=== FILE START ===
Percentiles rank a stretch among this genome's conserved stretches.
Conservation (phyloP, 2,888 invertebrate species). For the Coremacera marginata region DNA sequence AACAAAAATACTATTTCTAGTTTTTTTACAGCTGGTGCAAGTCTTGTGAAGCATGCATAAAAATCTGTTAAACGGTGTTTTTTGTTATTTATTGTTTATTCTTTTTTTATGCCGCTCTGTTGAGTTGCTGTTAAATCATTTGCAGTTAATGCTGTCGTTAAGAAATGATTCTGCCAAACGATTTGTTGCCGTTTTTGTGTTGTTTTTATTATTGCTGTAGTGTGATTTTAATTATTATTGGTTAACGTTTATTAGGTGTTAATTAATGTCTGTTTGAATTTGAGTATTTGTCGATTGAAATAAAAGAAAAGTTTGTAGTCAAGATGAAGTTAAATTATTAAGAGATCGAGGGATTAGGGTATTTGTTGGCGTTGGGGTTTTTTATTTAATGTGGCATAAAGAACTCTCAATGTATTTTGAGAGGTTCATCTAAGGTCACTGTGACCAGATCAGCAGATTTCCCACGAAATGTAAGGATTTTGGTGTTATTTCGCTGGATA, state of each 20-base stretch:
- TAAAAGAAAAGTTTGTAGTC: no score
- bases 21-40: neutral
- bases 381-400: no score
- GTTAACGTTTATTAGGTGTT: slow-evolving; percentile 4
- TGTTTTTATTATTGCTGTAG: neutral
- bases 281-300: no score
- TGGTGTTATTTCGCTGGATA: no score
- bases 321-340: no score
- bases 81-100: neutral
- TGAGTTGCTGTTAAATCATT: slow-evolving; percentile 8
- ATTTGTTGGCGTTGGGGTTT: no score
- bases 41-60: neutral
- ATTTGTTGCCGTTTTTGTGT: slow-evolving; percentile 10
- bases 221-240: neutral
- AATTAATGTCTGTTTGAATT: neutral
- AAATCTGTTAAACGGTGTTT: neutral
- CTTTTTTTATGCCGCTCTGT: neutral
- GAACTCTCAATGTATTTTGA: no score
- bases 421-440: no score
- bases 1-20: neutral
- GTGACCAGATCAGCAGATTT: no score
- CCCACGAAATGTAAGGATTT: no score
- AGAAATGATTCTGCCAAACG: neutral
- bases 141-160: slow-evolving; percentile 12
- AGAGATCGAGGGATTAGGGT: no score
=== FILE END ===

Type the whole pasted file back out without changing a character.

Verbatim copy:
Percentiles rank a stretch among this genome's conserved stretches.
Conservation (phyloP, 2,888 invertebrate species). For the Coremacera marginata region DNA sequence AACAAAAATACTATTTCTAGTTTTTTTACAGCTGGTGCAAGTCTTGTGAAGCATGCATAAAAATCTGTTAAACGGTGTTTTTTGTTATTTATTGTTTATTCTTTTTTTATGCCGCTCTGTTGAGTTGCTGTTAAATCATTTGCAGTTAATGCTGTCGTTAAGAAATGATTCTGCCAAACGATTTGTTGCCGTTTTTGTGTTGTTTTTATTATTGCTGTAGTGTGATTTTAATTATTATTGGTTAACGTTTATTAGGTGTTAATTAATGTCTGTTTGAATTTGAGTATTTGTCGATTGAAATAAAAGAAAAGTTTGTAGTCAAGATGAAGTTAAATTATTAAGAGATCGAGGGATTAGGGTATTTGTTGGCGTTGGGGTTTTTTATTTAATGTGGCATAAAGAACTCTCAATGTATTTTGAGAGGTTCATCTAAGGTCACTGTGACCAGATCAGCAGATTTCCCACGAAATGTAAGGATTTTGGTGTTATTTCGCTGGATA, state of each 20-base stretch:
- TAAAAGAAAAGTTTGTAGTC: no score
- bases 21-40: neutral
- bases 381-400: no score
- GTTAACGTTTATTAGGTGTT: slow-evolving; percentile 4
- TGTTTTTATTATTGCTGTAG: neutral
- bases 281-300: no score
- TGGTGTTATTTCGCTGGATA: no score
- bases 321-340: no score
- bases 81-100: neutral
- TGAGTTGCTGTTAAATCATT: slow-evolving; percentile 8
- ATTTGTTGGCGTTGGGGTTT: no score
- bases 41-60: neutral
- ATTTGTTGCCGTTTTTGTGT: slow-evolving; percentile 10
- bases 221-240: neutral
- AATTAATGTCTGTTTGAATT: neutral
- AAATCTGTTAAACGGTGTTT: neutral
- CTTTTTTTATGCCGCTCTGT: neutral
- GAACTCTCAATGTATTTTGA: no score
- bases 421-440: no score
- bases 1-20: neutral
- GTGACCAGATCAGCAGATTT: no score
- CCCACGAAATGTAAGGATTT: no score
- AGAAATGATTCTGCCAAACG: neutral
- bases 141-160: slow-evolving; percentile 12
- AGAGATCGAGGGATTAGGGT: no score